Duterte on US troops: ‘I never said go out’

Pia Ranada
The President says he merely wants the US to 'give us space' to talk peace with Moro rebels in Mindanao

ANOTHER CLARIFICATION. President Duterte with Defense Secretary Delfin Lorenzana. File photo by Franz Lopez/Rappler

BULACAN, Philippines – President Rodrigo Duterte clarified his earlier statement on wanting United States troops to stay out of Mindanao.

Duterte said he doesn’t want them out of the region right away, but that he might want them out once peace talks between the government and Moro separatist groups are underway.

“I never said ‘go out.’ One day, I might decide, alis muna kayo (you leave first) to give us space to talk,” said Duterte on Thursday, September 15, during a military camp visit in Bulacan.

Last Monday, Duterte had said, “Kaya ‘yang mga special forces (Those special forces), they have to go. They have to go.” (READ: Duterte: US troops should stay out of Mindanao)

He had then explained that American troops in Mindanao would make the situation there more tense and could endanger the lives of “white” people in the region.

But in his Thursday speech, he said the presence of US troops would make it hard for the Mindanao peace process to proceed.

He said this was the sentiment expressed by Moro separatist groups to his camp. Right after elections, Duterte claimed to have sent one of his sons to “talk peace” with Moro groups in Mindanao.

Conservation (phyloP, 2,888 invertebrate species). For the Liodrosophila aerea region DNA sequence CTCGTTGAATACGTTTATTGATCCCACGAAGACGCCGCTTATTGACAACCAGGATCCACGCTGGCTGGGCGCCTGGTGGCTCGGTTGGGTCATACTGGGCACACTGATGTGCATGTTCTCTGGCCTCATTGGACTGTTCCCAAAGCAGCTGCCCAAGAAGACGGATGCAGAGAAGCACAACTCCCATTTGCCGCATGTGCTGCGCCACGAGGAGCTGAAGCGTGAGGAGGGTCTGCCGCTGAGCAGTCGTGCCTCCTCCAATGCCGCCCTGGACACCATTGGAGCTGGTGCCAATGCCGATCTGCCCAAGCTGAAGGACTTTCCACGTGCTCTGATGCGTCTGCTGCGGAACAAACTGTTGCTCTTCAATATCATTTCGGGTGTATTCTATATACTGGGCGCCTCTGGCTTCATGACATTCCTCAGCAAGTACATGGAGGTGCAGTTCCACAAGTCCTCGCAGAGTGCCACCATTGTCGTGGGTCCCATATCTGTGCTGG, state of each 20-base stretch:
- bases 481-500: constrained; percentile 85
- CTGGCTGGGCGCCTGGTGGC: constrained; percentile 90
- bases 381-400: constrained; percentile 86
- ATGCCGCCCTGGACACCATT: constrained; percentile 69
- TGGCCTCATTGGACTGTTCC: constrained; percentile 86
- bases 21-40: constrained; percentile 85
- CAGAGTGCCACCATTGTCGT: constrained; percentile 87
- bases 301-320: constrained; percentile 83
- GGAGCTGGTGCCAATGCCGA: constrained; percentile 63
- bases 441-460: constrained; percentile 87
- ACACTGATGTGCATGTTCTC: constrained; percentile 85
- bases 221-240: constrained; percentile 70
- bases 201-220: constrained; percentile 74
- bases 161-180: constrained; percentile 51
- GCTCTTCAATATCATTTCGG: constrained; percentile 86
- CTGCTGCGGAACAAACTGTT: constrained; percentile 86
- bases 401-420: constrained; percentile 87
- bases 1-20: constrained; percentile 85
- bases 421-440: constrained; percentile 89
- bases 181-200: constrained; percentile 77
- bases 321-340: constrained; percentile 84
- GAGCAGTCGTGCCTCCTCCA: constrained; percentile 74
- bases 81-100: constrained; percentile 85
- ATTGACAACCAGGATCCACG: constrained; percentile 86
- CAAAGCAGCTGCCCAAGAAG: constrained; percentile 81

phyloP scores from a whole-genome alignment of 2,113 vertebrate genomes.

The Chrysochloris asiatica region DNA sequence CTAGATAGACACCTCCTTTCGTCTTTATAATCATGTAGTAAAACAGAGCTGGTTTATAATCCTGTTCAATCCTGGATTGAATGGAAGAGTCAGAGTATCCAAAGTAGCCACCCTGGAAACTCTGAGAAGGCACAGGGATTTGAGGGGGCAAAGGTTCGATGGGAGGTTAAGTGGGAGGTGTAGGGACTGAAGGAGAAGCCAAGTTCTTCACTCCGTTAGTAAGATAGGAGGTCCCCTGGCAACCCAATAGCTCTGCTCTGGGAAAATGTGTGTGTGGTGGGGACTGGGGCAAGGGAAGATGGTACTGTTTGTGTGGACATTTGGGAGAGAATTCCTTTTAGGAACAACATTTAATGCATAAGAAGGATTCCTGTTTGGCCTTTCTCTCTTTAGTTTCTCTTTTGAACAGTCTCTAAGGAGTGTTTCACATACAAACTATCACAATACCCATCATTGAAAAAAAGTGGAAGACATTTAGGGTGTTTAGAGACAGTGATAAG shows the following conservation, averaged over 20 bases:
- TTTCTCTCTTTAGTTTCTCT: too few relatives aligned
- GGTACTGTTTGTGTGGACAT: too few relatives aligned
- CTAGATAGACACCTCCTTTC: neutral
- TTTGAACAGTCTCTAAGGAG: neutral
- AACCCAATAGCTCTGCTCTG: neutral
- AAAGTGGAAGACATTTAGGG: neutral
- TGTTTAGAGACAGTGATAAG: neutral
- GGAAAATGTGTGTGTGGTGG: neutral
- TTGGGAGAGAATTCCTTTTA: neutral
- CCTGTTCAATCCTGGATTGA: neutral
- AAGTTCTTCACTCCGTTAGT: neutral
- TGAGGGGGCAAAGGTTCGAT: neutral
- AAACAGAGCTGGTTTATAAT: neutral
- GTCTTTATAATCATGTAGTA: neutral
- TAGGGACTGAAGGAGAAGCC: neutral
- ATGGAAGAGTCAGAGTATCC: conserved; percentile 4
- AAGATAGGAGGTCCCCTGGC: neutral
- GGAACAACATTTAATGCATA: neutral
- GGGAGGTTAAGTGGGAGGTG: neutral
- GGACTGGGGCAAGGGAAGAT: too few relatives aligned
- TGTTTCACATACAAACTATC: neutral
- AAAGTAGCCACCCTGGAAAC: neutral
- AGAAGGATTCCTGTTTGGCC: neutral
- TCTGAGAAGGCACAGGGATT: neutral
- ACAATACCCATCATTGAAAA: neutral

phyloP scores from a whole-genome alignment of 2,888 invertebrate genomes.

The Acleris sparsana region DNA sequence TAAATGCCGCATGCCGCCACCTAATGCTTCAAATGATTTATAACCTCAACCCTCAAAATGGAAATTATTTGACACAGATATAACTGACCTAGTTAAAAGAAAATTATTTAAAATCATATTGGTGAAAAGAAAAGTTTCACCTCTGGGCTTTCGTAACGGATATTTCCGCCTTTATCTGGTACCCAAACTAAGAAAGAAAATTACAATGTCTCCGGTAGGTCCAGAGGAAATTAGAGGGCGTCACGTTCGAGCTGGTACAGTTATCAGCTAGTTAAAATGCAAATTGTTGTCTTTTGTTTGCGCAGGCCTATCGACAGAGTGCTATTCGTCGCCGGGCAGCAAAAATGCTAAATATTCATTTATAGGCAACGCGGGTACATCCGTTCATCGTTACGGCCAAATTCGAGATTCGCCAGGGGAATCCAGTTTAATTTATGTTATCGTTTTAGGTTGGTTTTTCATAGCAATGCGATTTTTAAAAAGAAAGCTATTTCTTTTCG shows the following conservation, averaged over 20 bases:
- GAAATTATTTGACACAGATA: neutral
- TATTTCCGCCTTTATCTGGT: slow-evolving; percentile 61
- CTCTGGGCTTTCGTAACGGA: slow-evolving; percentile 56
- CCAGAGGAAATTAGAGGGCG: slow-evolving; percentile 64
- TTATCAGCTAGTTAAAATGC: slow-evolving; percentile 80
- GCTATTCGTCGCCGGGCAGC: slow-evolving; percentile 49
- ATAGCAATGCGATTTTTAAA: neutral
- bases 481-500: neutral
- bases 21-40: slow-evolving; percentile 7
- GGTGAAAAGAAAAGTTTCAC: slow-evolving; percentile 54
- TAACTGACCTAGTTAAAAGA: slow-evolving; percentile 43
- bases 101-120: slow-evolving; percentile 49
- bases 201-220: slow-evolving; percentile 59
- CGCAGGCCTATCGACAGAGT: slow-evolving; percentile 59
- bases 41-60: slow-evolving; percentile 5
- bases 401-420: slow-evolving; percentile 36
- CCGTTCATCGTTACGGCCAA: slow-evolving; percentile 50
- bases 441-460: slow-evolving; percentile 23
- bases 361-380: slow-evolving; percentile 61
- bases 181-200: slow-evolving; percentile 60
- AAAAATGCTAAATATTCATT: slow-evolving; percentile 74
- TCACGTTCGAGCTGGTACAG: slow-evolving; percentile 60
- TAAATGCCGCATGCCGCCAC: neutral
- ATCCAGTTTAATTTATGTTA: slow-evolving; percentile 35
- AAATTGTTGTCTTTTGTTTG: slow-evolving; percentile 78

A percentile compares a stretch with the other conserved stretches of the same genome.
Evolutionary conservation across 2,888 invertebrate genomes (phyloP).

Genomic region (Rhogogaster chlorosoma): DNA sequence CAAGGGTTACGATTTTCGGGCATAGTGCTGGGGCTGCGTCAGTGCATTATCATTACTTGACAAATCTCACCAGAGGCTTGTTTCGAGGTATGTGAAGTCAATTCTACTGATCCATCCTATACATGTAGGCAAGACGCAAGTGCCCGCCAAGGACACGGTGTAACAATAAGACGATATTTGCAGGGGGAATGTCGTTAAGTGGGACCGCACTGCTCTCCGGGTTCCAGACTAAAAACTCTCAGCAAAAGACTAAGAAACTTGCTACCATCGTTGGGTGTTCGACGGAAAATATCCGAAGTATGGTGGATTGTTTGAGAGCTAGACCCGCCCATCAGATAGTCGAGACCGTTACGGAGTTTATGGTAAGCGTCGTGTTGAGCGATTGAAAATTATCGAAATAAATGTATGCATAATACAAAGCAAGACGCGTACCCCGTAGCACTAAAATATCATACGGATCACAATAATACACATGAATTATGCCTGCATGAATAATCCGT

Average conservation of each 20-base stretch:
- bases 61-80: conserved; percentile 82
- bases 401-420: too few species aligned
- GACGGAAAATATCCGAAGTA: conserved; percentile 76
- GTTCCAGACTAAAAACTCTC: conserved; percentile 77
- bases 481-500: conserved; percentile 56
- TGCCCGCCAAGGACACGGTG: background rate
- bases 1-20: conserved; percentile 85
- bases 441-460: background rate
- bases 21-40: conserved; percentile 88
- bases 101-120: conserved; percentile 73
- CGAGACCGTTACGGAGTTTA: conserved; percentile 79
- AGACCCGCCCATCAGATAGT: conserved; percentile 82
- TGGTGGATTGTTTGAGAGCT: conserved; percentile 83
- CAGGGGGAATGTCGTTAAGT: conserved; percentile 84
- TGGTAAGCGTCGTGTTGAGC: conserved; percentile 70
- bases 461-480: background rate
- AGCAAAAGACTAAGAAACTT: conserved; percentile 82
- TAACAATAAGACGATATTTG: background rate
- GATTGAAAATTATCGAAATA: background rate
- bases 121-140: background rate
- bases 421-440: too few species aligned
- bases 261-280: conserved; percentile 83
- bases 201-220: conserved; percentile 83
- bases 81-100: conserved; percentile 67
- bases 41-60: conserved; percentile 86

“Right after elections, I personally sent my son. Gusto ko makipag-usap ng peace…Sabi nila, for as long as nandiyan Amerikano sa likod ng government niyo, ‘di kami makikipag-usap,” said Duterte.

(I wanted to talk peace…They said, for as long as the Americans are behind your government, we won’t engage in talks.)

Duterte said such groups still think the Philippine government’s acts are backed up by “Americans’ maneuvering.”

Duterte has also been speaking with Moro Islamic Liberation Front leader Al Haj Murad Ebrahim and Moro National Liberation Front leader Nur Misuari.

The strong anti-American sentiment of these groups, Duterte said, comes from the abuses and violence perpetrated by American troops to quell Moro insurgents at the start of the 20th century.

Recently, Duterte has been showing images of the bloody aftermath of the Bud Dajo massacre in which around 600 Moros were killed by Americans in Sulu.

He also made headlines worldwide recently for calling US President Barack Obama for not answering for these past atrocities. 

Despite this, the President assured the troops, “I’m not against the Americans.”

Duterte also criticized “pretend-to-know announcers” who think massacres of Moros in the American colonial period are no longer relevant.

“It is not one century ago. The fighting  is now one century old! They fall short of their projection. Kaya hanggang ngayon, they see us as an extension of the Spaniards, the Americans. Ang tingin nila, we are the extension of a series of imperialism,” said Duterte.

(That’s why until now, they see us as an extension of the Spaniards, the Americans. In their view, we are the extension of a series of imperialism.)

Peace in Mindanao was among Duterte’s major campaign promises. 

The Philippine government resumed talks with the MILF last August in Malaysia. Duterte hopes to meet with MNLF leader Misuari about the peace process.

A new Bangsamoro Basic Law is among the Duterte administration’s list of priority legislative measures. – Rappler.com

Pia Ranada

Pia Ranada is a senior reporter for Rappler covering Philippine politics and environmental issues. For tips and story suggestions, email her at pia.ranada@rappler.com.